'Moms Demand Action' NC chapter sees uptick after school tragedy

RALEIGH, NC (WTVD) -- Not even 72 hours after the deadly Parkland, Fla., shooting, the North Carolina chapter of Moms Demand Action has seen an increased interest from women looking to become involved.

"With Moms, people see our history and they see that, 'Wow, Moms are getting things done in other states. Moms are winning. And Moms are defeating bill after bill and getting good bills passed," said KaKi McKinney, co-chapter lead for North Carolina.

She said there are six North Carolina groups in the process of being formed. Those locations include Fayetteville, Greensboro, Kinston, Rockingham County, Hickory, and Spencer.

By McKinney's count, there are about 3,000 members for Moms Demand Action nationwide and 370 in the Raleigh local group.

"We are gathering together and deciding we are done. Enough is enough," McKinney said. So much in fact, the group is launching a campaign called "Throw Them Out." The goal of the campaign is to vote out any politician who the group feels does not support common-sense gun laws.

"We are going to vote out anyone who takes money from the gun lobby or who will not say we will vote for gun sense laws," she said.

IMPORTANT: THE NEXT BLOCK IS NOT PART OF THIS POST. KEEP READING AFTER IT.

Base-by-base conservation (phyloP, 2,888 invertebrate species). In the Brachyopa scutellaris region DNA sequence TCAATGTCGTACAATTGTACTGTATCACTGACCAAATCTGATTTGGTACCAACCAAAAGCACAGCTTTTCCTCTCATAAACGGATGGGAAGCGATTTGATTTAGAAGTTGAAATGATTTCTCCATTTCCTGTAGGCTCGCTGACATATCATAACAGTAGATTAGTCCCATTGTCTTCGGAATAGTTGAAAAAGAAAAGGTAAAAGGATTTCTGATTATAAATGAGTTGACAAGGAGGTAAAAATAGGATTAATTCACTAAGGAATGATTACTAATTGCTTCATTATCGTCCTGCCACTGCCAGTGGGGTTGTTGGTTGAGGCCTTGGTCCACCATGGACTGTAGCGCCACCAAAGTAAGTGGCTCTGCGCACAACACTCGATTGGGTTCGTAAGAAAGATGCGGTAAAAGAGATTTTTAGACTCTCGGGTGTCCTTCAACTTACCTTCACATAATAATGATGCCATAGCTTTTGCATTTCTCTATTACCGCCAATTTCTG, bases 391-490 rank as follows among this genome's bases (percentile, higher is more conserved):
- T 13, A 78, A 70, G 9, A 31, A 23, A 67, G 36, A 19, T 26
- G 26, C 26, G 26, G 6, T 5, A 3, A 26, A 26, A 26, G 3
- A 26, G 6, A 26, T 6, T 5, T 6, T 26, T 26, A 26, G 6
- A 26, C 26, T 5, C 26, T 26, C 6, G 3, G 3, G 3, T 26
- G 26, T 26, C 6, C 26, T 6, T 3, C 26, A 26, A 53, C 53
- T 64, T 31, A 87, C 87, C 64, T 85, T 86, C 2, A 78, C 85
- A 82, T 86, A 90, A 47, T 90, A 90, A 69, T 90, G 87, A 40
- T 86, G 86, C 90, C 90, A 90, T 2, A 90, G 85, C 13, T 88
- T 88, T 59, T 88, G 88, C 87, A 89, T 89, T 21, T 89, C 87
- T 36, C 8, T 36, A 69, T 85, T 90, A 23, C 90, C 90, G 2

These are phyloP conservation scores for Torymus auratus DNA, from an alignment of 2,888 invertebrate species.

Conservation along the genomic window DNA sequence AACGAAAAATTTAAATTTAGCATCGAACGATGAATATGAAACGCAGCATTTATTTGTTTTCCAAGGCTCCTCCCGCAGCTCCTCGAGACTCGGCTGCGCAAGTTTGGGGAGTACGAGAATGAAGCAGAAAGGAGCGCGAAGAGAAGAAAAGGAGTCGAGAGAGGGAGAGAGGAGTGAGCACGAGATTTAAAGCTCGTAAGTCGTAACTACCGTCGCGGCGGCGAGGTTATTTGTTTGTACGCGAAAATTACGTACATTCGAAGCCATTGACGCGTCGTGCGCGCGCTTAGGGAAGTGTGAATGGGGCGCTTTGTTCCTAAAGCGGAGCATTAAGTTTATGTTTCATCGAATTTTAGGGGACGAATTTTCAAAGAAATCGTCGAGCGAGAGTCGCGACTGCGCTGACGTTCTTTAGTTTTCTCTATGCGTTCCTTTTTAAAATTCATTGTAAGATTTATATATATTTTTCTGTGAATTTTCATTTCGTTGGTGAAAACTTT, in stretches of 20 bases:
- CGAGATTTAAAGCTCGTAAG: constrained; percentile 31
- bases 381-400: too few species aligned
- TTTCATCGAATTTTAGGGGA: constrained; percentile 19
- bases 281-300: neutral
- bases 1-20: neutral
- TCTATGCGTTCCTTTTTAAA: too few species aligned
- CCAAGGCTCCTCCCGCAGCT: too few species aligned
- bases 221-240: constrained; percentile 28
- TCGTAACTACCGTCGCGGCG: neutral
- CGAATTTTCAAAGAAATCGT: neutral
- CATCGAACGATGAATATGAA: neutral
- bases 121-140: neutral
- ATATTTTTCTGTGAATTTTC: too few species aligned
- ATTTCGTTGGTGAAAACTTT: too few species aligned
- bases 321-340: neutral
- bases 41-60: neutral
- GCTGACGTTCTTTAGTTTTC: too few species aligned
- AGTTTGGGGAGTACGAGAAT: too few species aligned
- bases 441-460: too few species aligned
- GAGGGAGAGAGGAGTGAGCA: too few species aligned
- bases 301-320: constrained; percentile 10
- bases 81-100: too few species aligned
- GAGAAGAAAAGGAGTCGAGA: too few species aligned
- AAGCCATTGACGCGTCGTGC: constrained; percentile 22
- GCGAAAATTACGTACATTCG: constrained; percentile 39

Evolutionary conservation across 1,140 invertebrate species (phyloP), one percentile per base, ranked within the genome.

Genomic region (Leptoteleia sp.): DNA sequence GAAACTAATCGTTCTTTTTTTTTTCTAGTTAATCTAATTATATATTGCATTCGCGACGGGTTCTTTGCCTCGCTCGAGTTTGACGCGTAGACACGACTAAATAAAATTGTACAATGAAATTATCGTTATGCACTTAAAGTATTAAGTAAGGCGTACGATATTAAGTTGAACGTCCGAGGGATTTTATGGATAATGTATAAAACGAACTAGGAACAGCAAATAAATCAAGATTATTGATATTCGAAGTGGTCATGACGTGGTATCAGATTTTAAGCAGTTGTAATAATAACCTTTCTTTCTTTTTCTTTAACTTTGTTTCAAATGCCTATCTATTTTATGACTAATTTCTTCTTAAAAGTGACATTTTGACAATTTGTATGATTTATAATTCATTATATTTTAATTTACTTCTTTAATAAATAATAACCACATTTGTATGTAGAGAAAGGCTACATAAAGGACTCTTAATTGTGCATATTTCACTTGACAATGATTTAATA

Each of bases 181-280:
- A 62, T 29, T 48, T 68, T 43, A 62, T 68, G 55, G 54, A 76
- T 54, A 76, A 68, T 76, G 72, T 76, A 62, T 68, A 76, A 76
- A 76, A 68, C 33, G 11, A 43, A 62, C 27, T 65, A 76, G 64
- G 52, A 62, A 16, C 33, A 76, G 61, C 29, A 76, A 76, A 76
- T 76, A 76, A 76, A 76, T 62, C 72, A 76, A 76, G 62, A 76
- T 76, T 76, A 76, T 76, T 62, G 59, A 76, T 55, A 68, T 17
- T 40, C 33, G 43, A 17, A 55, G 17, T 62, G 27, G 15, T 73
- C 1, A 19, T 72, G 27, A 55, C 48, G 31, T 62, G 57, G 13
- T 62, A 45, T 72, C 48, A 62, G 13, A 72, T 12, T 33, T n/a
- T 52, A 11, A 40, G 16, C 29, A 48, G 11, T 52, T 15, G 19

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Oftentimes, McKinney said the phone rings and the emails begin to pile up in her inbox of people wanting to become involved by marching in the streets, but those efforts have turned out to be ineffective.

"What we have found is that we marched after every (shooting) and no change has happened. But when we vote, change happens," she said.

As for criticism of Moms Demand Action by opponents, McKinney said the group is pro-Second Amendment and is made up of bipartisan women.

"Guns are not our God-given rights. Our constitution is not God's word. That was written by people as they formed our country. The Bible is God's word," McKinney said. "I think it's going to take people understanding that we are not asking for your guns. We are not saying that everyone needs to turn in your guns now. We are not saying that. We do not want that. All we want is that the guns you do have, keep them safe."

On Saturday, the Durham local group is holding a meeting at a private residence that requires an RSVP to attend. Sunday, the local group in Orange County is holding a similar event. These meetings will be followed by the Raleigh local group's Monday meeting that is open to the public. It will be held at Cameron Village Library from 7-8 p.m.

Raleigh attendees will get a chance to hear from a survivor of gun violence and discuss ways to make an immediate change with regard to gun safety.

McKinney also said the group will be registering "gun-sense voters" on Monday.
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